As a huge fan of Food52, I was—to use a very English expression—extremely chuffed to be asked to write about the essential and everyday theme of how to fix family dinners. As a working mother with three children, it's a subject all too close to my heart. And since we're all in this together, it seems only right to share my strategies and culinary coping mechanisms with you here.
I'm not a chef, but a home cook—a statement I make proudly—and so feeding my family is at the center of every recipe I write. I have three teenagers to feed, and three different degrees of pickiness to cater to: what one child loves, another detests, and working with three palates means that the number of dishes they'll all eat enthusiastically is more limited than I might wish. But I've always felt that like the sonnet, the art of cooking is defined by the constraints, so I try to make them work for me.
This isn't a hard thing, not least because just as children like having the same stories read to them again and again, they seem to like eating the same meals. I must confess there are some weeks when I feel that pasta has been featured a little too often, but that’s only because I feel bad about it, recognizing it as a feature of my lack of organization or just downright laziness: my children will never turn down a carbohydrate.
I think all children feel comfortable with repetition and the everyday rhythms that become tradition. My paternal grandmother was rigidly structured about meals. You could tell what day it was simply from what was served. My mother didn’t belong to that school, but I was brought up in the strict, old-fashioned English tradition, which meant that as a child one got no say in what one was given to eat, was forced to finish every mouthful, made to sit at the table for as long as it took and, if any of us refused, found that at the next meal the same plate of cold food would be put in front of us until we ate it.
Unsurprisingly, I rebelled when I had children of my own to feed. I vowed I would never make eating a duty. Eating, like reading, should be encouraged for the pleasure it yields; the notion of pressing a meal or a book on anyone because "it's good for you" seems almost tragically counter-productive. Still, my rebellion cost me: hopeful idiot as I was (the mark of the new parent) I actually asked my children what they wanted to eat every day. Too much choice, I learned, is as bad as too little. For one thing, they often didn't know what they wanted, and felt slightly panicked by having to make such a momentous decision; for another, when they did have strong views, they all had different ones, so I either caused dissension amongst the ranks, or turned myself into a short-order chef.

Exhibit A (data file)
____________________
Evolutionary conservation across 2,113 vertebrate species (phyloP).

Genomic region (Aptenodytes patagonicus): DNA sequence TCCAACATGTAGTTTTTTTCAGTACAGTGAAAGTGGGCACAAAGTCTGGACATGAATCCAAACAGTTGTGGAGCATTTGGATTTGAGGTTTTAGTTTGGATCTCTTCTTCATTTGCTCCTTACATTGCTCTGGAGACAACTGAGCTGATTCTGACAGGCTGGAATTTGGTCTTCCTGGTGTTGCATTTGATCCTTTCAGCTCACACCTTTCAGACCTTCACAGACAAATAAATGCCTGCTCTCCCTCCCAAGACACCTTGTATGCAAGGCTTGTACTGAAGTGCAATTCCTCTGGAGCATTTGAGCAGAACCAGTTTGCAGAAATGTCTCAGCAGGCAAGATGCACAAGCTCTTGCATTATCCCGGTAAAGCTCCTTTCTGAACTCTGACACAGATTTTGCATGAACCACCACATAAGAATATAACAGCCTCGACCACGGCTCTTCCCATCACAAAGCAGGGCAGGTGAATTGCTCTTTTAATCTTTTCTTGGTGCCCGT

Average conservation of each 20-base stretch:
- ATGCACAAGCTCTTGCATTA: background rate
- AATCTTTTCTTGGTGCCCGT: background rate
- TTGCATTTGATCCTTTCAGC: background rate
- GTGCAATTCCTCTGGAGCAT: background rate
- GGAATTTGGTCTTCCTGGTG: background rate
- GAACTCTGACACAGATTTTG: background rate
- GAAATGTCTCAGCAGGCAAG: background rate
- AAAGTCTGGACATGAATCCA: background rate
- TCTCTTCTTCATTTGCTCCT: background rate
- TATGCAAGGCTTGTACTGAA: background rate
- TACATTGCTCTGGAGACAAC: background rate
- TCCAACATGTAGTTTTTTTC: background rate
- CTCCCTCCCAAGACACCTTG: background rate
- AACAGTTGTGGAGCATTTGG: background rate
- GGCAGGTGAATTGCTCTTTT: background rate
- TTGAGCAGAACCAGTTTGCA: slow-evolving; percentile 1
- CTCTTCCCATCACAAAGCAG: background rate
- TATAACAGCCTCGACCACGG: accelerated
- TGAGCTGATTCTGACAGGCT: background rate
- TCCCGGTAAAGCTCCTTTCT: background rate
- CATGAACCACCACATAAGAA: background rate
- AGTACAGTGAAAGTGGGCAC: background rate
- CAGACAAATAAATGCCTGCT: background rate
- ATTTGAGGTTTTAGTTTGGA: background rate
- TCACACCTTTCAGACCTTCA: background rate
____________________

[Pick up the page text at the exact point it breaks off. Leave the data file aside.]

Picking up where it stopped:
So I took matters into my own hands. I chose what to cook and when, and although I insisted they try new foods, I never make them eat anything they didn't like. And although I don't actually write up schedules for the week’s meals, I make sure there are patterns that make it easy to cook without forever going to the store. (Everyone makes a great fuss about how long something takes to cook, without realizing that it’s the shopping that can be the problem.)
And so, I'm often found cooking a ham in Coca Cola for family supper, which lets me make a huge favorite with my children—my pasta with ham, peas and cream—another night. We're also very fond of pea soup (I use frozen peas unashamedly) with some of the leftover ham, shredded and warmed through in it, with grilled cheese on the side or not. My pea and pesto soup is one of my go-to instant suppers when I have a pack of hungry marauding teenagers to feed: pesto is in the cupboard; peas in the freezer.
The other thing most children always seem ready to eat is bacon in any manifestation; I'm with them here. We're really more of a pancetta household, although my fridge is always stashed with American bacon, too. Even broccoli becomes desirable when a little bacon is cooked first and then the steamed broccoli is tossed into the bacon fat and the crisp bacon crumbled on top. As for pancetta: there's scarcely a week in my household when spaghetti alla carbonara doesn't feature, but at the moment, the supper my children request most often is the world's simplest recipe: a kind of faux risotto made with orzo pasta, pancetta and peas. This recipe, from Nigellissima, is pretty much an answer to the harried working mother's prayers.
Nigella Lawson is the bestselling author of nine cookbooks, including Nigellissima: Easy Italian-Inspired Recipes (Clarkson Potter, $35.00). Visit her at www.nigella.com and follow her on Twitter: @Nigella_Lawson
A version of this story originally appeared on iVillage.